The fact that the the pressures dropped in the USA but remained high in Europe shows that something happened that was independent of the cartridge. Elmer Keith would be ashamed to see what they did to his cartridge.;)

SAAMI doesn't set the pressures, the manufacturers set the pressures. SAAMI just publishes those pressures as a guide for the rest of the cartridge and gun manufacturers to use in the manufacture of guns and ammo.
 

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The Hog Whisperer (Administrator)
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Paul,

Hate to derail a good rant/conspiracy theory, but you are very mistaken if you think that CUP = PSI. In some it might be higher, some lower, and by random chance, in some it might well be the same. Plus CUP is notoriously inaccurate, even if you are comparing CUP from one source, to CUP from another, with the same reference ammo, and calibrated test cylinders.

Did it go down? Probably. By how much? No one knows, nor can anyone know for sure, much more than an educated guess. That's just a fact; you can spin that any way you like.
 

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Discussion Starter #6 (Edited)
MikeG,
I am not questioning the accuracy of CUP or even of the piezo system.
What I am presenting is relative comparisons within the systems of two separate sets of data.
I am proposing that while the data from SAAMI changed the pressure ratio between the 9mm and 357 from 50% advantage to the 357 to equal pressures between the two while the same measurement system in European countries shows the pressure ratio continues.
Either the SAAMI method has a big flaw with only a few magnum cartridges or the CIP piezo system is valid and the pressures were dropped radically in the USA. Both systems use the piezo pressure transducer and both have similar pressures for the 9mm but when listing the pressures for the 357 SAAMI says it is the same as a 9mm and CIP says the magnum pressure is 50% more.
That tells me that the pressure of the 357 was dropped >9000 PSI by SAAMI. That is a big jump in any system but in the digital world it is only possible if the pressures were reduced.
 

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The Hog Whisperer (Administrator)
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You're still making some huge assumptions. It is bad enough trying to compare CUP to PSI for one cartridge. Throwing in another cartridge is hopeless! If you think that CUP to PSI comparisons across cartridges tell you anything, then you are deluding yourself.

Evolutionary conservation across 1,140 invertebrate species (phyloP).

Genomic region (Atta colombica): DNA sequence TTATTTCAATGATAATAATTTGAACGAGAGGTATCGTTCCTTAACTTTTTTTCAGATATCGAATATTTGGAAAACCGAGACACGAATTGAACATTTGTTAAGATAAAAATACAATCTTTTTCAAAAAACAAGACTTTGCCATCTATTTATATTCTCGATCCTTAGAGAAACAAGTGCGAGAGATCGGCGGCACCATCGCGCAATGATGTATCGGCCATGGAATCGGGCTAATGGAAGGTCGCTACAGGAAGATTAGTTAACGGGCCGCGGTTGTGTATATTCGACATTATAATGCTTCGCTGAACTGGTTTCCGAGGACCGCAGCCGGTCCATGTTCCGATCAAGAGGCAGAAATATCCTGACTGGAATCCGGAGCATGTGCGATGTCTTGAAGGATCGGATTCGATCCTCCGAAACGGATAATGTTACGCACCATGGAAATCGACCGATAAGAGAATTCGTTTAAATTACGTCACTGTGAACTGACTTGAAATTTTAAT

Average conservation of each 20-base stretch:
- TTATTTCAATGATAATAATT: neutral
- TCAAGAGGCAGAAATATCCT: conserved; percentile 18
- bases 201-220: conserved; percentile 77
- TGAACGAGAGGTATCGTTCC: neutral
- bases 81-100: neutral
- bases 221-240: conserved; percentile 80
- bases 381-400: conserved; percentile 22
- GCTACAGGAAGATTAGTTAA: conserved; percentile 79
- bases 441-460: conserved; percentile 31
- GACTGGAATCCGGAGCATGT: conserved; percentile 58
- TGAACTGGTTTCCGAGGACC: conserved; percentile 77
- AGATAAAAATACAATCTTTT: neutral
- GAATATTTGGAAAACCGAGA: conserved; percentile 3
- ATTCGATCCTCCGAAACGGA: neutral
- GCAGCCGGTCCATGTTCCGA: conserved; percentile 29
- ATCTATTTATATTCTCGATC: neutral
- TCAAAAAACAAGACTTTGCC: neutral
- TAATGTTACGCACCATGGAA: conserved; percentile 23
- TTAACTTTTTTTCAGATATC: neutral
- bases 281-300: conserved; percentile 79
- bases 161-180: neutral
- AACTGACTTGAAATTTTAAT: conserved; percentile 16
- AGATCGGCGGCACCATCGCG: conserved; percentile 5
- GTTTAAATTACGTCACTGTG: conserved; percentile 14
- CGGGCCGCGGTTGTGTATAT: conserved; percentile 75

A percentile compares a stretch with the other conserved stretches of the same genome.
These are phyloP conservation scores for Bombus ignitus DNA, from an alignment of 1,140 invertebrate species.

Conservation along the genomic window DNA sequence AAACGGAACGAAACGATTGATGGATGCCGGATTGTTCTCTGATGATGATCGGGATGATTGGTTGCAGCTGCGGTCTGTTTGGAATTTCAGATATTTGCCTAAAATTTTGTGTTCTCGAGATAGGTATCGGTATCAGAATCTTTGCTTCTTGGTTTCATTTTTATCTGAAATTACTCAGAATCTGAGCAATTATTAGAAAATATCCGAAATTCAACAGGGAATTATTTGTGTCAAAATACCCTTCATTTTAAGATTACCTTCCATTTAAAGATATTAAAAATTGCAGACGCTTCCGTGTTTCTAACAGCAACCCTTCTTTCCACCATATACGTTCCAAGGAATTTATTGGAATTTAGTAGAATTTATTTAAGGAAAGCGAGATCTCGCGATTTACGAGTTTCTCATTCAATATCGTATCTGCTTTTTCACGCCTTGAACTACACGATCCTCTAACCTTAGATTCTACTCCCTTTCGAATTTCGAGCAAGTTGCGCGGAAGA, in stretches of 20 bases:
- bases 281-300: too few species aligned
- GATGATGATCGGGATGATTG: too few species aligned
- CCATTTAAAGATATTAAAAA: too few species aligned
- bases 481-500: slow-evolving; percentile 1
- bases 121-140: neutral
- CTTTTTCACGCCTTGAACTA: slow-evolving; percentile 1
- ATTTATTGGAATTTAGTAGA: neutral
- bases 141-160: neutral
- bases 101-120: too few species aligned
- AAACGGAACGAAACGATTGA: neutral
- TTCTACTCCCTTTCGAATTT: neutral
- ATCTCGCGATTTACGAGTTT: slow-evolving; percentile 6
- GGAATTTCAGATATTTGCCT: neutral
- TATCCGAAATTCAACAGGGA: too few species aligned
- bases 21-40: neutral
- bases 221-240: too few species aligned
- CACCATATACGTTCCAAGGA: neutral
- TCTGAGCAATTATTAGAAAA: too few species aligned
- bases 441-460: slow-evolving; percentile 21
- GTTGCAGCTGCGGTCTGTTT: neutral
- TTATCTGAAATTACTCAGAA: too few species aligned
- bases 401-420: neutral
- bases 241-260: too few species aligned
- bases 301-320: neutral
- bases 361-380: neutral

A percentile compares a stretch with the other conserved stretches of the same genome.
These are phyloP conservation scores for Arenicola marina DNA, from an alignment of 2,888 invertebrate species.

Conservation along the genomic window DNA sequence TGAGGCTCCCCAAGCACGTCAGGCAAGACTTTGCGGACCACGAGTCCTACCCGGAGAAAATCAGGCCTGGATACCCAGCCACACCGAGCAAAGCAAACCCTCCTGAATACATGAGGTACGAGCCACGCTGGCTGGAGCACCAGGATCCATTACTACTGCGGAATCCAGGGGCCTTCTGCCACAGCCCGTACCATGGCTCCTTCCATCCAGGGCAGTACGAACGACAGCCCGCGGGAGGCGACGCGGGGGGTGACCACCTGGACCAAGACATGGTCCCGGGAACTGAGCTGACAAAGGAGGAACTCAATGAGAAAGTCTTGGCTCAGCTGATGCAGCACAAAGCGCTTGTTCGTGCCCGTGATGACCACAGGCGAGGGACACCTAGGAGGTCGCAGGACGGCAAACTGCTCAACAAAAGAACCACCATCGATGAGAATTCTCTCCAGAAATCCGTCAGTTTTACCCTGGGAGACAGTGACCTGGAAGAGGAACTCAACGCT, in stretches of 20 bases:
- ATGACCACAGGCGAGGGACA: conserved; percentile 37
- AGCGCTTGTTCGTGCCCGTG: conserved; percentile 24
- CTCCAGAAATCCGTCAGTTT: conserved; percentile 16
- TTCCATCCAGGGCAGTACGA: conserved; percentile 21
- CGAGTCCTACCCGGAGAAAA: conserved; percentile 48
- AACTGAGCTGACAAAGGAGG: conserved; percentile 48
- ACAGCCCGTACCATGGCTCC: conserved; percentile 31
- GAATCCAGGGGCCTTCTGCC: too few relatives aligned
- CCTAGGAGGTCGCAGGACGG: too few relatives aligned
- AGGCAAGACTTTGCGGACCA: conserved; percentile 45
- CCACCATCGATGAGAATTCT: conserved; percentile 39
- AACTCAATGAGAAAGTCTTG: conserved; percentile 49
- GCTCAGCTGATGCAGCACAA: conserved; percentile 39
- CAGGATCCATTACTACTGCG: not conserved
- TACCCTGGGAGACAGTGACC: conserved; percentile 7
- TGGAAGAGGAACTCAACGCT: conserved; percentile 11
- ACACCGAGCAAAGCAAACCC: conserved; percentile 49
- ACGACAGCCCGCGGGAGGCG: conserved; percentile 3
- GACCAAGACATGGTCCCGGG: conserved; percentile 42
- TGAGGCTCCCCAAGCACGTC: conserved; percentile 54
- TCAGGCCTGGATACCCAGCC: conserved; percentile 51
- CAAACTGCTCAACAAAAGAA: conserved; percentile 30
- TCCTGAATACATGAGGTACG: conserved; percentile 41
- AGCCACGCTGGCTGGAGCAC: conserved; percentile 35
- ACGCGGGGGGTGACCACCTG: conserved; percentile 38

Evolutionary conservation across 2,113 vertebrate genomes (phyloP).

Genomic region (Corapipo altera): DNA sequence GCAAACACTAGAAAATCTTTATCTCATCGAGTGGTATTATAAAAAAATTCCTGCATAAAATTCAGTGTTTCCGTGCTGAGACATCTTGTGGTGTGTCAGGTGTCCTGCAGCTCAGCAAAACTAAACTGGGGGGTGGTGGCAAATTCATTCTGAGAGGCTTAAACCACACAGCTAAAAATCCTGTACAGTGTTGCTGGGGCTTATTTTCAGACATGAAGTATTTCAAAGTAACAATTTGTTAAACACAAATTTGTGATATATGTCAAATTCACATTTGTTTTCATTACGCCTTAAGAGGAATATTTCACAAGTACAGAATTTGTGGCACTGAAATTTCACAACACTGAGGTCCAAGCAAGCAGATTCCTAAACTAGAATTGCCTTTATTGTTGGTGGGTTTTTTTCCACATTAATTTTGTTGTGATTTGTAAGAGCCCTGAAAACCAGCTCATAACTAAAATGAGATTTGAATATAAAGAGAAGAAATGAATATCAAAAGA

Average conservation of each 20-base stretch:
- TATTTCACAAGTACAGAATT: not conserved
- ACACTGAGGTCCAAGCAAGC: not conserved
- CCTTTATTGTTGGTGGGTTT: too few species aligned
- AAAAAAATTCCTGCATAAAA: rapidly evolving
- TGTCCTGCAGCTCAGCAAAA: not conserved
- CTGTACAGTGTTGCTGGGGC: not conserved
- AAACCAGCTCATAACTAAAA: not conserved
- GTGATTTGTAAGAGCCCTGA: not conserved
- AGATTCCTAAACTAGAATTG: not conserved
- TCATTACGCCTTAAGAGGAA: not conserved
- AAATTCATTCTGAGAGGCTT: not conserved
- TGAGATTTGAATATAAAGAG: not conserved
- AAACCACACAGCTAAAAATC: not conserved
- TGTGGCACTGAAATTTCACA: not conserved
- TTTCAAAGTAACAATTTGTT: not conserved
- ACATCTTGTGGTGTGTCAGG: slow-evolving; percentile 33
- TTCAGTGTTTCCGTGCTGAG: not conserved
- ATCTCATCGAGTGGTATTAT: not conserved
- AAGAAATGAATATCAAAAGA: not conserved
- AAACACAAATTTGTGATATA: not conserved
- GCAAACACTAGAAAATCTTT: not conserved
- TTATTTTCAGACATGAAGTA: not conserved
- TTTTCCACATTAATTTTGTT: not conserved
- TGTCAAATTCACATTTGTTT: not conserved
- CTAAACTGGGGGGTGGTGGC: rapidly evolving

Go look up charts that have been published where CUP and PSI have been directly measured at the same time. The differences are all over the place!

You don't know how much pressures dropped when SAAMI went to PSI from CUP, unless you had some of the old reference ammunition around, and fired it in a barrel that could measure PSI. The short answer is, no one really knows. You're deluding yourself if you think you can reverse-engineer this, with least bit of hope of getting accurate answers.
 

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The Shadow (Super Mod)
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You need to read more on the differences(SAAMI vs CIP).

First of all, the reduction by your own numbers isn't 50%. 50% would put the 357 up in the high 49,000 psi range.
Secondly, the 9mm wasn't designed to 35,000 psi. Maybe it was designed to 35,000 CUP, I'd have to double check; but it's possible it was designed in the LUP era.

The "difference" you think you've stumbled upon, isn't.
This is the same as the old argument about the 223 Vs. 5.56. UncleNick has a wonderful explanation in another thread, but to reiterate:
"How come muh 223 can only shoot 55,000 psi, but the CIP says it can shoot 62,000 psi? They is a conspiracy!!"
No, there isn't; the measurement systems are different.

SAAMI uses conformal transducers, at a certain location around the brass. CIP does not use conformal transducers, and they drill a hole for measurement into a different location on the brass. Different measurement systems in different locations give different results.
The bulk of the reference ammo used by the proof houses used for certification by CIP come from (the answer is on their website, FYI) SAAMI manufacturers. The same ammo had different results, when you measure differently.

Pretending for a moment: let's say that in fact you could magically correlate the data from the two different systems. Using the differences from the 223/5.56, your 357 is back up above 42,000 psi. Not incidentally, no doubt you noticed where many CIP ratings are lower than SAAMI; but chose to ignore that for the conspiracy. Which speaks to why MikeG said you can't simply correlate one thing to another.